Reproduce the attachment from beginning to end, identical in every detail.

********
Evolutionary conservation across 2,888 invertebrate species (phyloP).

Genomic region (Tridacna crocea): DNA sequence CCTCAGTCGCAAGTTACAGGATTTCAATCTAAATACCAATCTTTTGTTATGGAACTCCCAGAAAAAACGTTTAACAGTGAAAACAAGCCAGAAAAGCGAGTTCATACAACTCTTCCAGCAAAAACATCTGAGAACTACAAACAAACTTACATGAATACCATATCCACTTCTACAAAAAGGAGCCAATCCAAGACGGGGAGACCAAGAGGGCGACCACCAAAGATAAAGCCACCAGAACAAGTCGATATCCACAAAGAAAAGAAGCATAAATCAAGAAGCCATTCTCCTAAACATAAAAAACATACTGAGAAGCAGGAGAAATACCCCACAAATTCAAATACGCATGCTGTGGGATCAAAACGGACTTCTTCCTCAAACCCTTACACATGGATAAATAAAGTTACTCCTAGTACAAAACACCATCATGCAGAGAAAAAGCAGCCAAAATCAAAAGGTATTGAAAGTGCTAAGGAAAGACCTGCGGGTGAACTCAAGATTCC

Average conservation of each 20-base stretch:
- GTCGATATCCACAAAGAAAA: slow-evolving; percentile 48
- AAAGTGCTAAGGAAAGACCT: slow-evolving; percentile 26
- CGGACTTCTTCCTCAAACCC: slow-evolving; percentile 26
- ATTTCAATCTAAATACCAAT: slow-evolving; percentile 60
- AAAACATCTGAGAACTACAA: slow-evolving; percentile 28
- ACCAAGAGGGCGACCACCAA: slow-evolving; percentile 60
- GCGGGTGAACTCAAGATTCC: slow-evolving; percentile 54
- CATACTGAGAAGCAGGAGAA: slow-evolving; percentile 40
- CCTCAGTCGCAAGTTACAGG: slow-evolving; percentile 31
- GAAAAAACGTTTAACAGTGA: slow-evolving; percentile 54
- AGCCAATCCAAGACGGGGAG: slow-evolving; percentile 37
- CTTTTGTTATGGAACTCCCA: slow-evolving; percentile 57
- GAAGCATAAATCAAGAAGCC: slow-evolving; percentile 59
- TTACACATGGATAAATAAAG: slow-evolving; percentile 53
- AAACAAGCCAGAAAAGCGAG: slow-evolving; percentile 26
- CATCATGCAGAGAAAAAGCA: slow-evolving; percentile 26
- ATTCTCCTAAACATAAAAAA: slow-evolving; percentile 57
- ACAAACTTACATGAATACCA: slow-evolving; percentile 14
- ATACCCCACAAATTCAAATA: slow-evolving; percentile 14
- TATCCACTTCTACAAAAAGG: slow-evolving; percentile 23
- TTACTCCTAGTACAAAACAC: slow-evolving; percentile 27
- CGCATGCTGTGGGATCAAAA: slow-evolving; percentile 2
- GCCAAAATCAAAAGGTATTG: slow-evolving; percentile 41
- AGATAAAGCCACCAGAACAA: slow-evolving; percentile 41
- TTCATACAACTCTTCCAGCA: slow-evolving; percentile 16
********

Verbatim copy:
Evolutionary conservation across 2,888 invertebrate species (phyloP).

Genomic region (Tridacna crocea): DNA sequence CCTCAGTCGCAAGTTACAGGATTTCAATCTAAATACCAATCTTTTGTTATGGAACTCCCAGAAAAAACGTTTAACAGTGAAAACAAGCCAGAAAAGCGAGTTCATACAACTCTTCCAGCAAAAACATCTGAGAACTACAAACAAACTTACATGAATACCATATCCACTTCTACAAAAAGGAGCCAATCCAAGACGGGGAGACCAAGAGGGCGACCACCAAAGATAAAGCCACCAGAACAAGTCGATATCCACAAAGAAAAGAAGCATAAATCAAGAAGCCATTCTCCTAAACATAAAAAACATACTGAGAAGCAGGAGAAATACCCCACAAATTCAAATACGCATGCTGTGGGATCAAAACGGACTTCTTCCTCAAACCCTTACACATGGATAAATAAAGTTACTCCTAGTACAAAACACCATCATGCAGAGAAAAAGCAGCCAAAATCAAAAGGTATTGAAAGTGCTAAGGAAAGACCTGCGGGTGAACTCAAGATTCC

Average conservation of each 20-base stretch:
- GTCGATATCCACAAAGAAAA: slow-evolving; percentile 48
- AAAGTGCTAAGGAAAGACCT: slow-evolving; percentile 26
- CGGACTTCTTCCTCAAACCC: slow-evolving; percentile 26
- ATTTCAATCTAAATACCAAT: slow-evolving; percentile 60
- AAAACATCTGAGAACTACAA: slow-evolving; percentile 28
- ACCAAGAGGGCGACCACCAA: slow-evolving; percentile 60
- GCGGGTGAACTCAAGATTCC: slow-evolving; percentile 54
- CATACTGAGAAGCAGGAGAA: slow-evolving; percentile 40
- CCTCAGTCGCAAGTTACAGG: slow-evolving; percentile 31
- GAAAAAACGTTTAACAGTGA: slow-evolving; percentile 54
- AGCCAATCCAAGACGGGGAG: slow-evolving; percentile 37
- CTTTTGTTATGGAACTCCCA: slow-evolving; percentile 57
- GAAGCATAAATCAAGAAGCC: slow-evolving; percentile 59
- TTACACATGGATAAATAAAG: slow-evolving; percentile 53
- AAACAAGCCAGAAAAGCGAG: slow-evolving; percentile 26
- CATCATGCAGAGAAAAAGCA: slow-evolving; percentile 26
- ATTCTCCTAAACATAAAAAA: slow-evolving; percentile 57
- ACAAACTTACATGAATACCA: slow-evolving; percentile 14
- ATACCCCACAAATTCAAATA: slow-evolving; percentile 14
- TATCCACTTCTACAAAAAGG: slow-evolving; percentile 23
- TTACTCCTAGTACAAAACAC: slow-evolving; percentile 27
- CGCATGCTGTGGGATCAAAA: slow-evolving; percentile 2
- GCCAAAATCAAAAGGTATTG: slow-evolving; percentile 41
- AGATAAAGCCACCAGAACAA: slow-evolving; percentile 41
- TTCATACAACTCTTCCAGCA: slow-evolving; percentile 16